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Former Sea Isle lighthouse remains rental

Former Sea Isle lighthouse remains rental

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SEA ISLE CITY — The former Ludlam Beach Lighthouse will likely remain a summer rental for another year, the building’s owner said Tuesday.

Charles Adams lost a city Zoning Board hearing Monday night in which he sought variances to build a triplex on his 8,000-square foot lot at 3414 Landis Ave. — the site of the old lighthouse. City zoning rules allow only two units in that area.

The decision thwarts a nonprofit preservation group’s hopes to move the building and restore it to its original 1885 appearance.

“Last night was a must win, and I didn’t win,” said Adams, who had planned to donate the building if he received approval to rebuild.

Adams is considering an appeal of the 6-1 vote denying his application.

The former lighthouse is currently a six-unit summer rental sitting on a flood-prone area of Landis Avenue two blocks from the ocean.

The federal government constructed the lighthouse at the request of city founder Charles K. Landis but took it out of service in 1924.

The building, which has no Fresnel lens and no longer resembles a lighthouse, has been used as a residence for decades. It was moved twice in the past 85 years.

For several years, Adams had plans to construct new rentals to replace the hulking building on the corner of 34th Street.

The former Ludlam Beach Lighthouse seemed destined for a landfill until Upper Township resident Bob Uhrmann started an effort to preserve the building, which has been dubbed “The Forgotten Lighthouse.”

Even the great grandson of the lighthouse’s first keeper — Joshua Hand Reeves — had thought a storm destroyed the lighthouse decades ago.

The place is becoming better known.

The Landis Avenue building was included as a bonus stop for the New Jersey Lighthouse Challenge in October. Despite a weekend storm that dumped eight inches of water in the backyard, more than 700 lighthouse enthusiasts toured the house, Adams said.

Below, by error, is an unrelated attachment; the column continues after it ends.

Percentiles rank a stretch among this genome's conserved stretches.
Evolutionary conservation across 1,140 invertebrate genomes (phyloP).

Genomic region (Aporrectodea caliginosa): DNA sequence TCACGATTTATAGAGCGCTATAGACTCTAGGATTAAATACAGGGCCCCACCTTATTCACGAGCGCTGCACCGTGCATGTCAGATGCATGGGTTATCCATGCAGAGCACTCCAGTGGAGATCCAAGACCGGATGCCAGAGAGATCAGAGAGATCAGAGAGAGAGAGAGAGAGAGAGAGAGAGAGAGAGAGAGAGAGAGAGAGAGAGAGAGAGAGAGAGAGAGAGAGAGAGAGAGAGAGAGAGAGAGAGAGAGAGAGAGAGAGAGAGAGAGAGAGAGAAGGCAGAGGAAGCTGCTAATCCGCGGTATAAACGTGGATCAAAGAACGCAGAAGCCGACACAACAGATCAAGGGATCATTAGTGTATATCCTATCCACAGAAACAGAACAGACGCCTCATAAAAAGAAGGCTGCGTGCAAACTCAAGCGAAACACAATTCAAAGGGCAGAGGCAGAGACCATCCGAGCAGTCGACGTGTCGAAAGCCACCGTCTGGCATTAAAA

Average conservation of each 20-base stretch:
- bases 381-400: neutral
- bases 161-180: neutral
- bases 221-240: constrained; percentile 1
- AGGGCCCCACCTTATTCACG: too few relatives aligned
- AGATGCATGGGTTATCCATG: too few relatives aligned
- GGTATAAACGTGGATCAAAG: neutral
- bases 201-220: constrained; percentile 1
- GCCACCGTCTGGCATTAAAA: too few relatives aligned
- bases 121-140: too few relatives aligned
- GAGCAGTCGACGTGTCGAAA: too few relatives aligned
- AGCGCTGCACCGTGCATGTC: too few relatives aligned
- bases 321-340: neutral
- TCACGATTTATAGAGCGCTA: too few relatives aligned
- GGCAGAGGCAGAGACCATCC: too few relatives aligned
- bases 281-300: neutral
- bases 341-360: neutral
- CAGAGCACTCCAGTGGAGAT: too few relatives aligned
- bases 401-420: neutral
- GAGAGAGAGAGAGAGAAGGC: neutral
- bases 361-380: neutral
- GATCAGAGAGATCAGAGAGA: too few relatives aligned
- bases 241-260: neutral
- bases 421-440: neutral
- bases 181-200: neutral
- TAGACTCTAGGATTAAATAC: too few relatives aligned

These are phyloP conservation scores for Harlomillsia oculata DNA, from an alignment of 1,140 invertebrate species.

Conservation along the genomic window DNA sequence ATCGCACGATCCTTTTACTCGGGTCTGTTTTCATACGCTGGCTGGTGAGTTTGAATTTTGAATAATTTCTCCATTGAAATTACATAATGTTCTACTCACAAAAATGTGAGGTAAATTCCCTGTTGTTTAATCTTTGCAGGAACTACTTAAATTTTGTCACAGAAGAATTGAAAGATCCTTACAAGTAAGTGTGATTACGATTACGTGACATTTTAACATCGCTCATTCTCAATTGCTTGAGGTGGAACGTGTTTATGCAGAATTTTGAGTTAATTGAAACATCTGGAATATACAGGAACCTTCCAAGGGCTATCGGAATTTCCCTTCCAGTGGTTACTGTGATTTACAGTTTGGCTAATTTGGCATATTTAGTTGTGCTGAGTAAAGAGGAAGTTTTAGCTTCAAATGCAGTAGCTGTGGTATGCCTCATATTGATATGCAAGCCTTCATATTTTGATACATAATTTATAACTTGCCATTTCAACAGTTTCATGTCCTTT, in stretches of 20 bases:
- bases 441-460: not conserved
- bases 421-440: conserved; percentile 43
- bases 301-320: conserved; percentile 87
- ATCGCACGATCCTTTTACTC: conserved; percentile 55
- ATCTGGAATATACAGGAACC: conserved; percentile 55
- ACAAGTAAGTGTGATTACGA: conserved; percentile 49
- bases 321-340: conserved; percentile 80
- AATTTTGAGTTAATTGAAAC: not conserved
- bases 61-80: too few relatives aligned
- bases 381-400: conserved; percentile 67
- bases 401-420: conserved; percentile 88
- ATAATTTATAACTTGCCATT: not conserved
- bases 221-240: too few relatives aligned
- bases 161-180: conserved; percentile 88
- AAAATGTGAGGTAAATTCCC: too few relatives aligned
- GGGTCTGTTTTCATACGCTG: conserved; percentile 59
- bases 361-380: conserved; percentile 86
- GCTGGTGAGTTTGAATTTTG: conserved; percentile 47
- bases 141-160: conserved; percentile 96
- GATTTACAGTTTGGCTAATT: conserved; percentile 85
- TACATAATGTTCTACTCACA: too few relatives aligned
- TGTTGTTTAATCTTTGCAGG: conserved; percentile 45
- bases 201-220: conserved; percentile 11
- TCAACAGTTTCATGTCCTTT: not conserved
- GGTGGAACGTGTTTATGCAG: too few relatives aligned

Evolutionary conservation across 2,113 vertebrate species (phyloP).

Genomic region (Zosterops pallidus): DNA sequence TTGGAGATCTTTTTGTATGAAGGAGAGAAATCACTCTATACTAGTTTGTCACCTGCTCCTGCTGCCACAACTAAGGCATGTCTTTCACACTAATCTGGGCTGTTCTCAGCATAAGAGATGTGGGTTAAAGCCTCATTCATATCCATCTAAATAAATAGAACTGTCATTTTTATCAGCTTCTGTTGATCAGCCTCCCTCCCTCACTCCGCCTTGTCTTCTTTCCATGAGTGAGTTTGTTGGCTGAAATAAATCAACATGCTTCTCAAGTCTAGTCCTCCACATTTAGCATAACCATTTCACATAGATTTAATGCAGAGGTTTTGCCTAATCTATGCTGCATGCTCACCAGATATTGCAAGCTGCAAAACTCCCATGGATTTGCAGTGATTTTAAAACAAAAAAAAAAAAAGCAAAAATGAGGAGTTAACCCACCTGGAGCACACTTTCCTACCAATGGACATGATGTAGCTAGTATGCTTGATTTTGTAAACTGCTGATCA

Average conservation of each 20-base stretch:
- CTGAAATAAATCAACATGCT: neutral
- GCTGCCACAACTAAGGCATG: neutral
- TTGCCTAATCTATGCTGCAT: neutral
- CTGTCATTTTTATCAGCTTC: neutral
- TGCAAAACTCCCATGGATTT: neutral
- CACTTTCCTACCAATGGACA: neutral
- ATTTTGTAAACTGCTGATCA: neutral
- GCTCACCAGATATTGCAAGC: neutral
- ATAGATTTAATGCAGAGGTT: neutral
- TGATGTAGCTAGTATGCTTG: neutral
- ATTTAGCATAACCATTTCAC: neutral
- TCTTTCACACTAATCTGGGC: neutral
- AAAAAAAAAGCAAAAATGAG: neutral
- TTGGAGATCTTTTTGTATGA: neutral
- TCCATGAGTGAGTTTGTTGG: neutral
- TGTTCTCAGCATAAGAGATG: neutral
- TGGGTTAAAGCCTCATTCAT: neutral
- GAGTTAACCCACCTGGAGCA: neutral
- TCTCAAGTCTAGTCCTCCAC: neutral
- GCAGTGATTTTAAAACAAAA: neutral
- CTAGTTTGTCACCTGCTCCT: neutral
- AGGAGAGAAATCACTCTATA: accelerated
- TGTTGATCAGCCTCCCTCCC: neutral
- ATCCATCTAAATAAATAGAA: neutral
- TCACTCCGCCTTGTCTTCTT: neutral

The Friends of the Ludlam Beach Lighthouse has worked with Sea Isle City officials to find a place to move the structure.

“There are very few buildings in Sea Isle City that have historical value,” said Genevieve Doris, a member of the lighthouse group.

However, the future of the old lighthouse is more complicated than one Zoning Board decision.

Sea Isle City is not sure whether it even wants the old building.

Officials are lured by the prospect of a lighthouse that could be used as a tourism attraction in a city whose economy relies on tourists. But some worry it could become a million-dollar money pit.

The City Council on Tuesday morning debated whether to include $100,000 for the building in next year’s capital plan.

The money would include funding to move the former lighthouse — at least temporarily — to a parcel of city-owned property near Fifth Street, officials said.

On Tuesday, some members of City Council said they only recently learned that the Friends of the Ludlam Beach Lighthouse wants the city to take ownership of the building to assist in earning grants to fund restorations.

City Councilman Frank Edwardi Jr. said he worries that ownership would put the city on the hook for much more than $100,000.

An early estimate suggests restorations would exceed $1 million. The city would also need to police the building and insure it, he said.

“Once we take ownership, we have it. We can’t put it back,” Edwardi said.

Councilwoman Mary Tighe, who supports preserving the lighthouse, said the council should decide soon.

“If we’re not going to support the $100,000, we’re not saving the lighthouse,” she said.

City Council expects to hold a meeting addressing the lighthouse before the end of the year.

“The dust just hasn’t settled yet to figure out what’s going to happen here,” Uhrmann said.

Contact Brian Ianieri:


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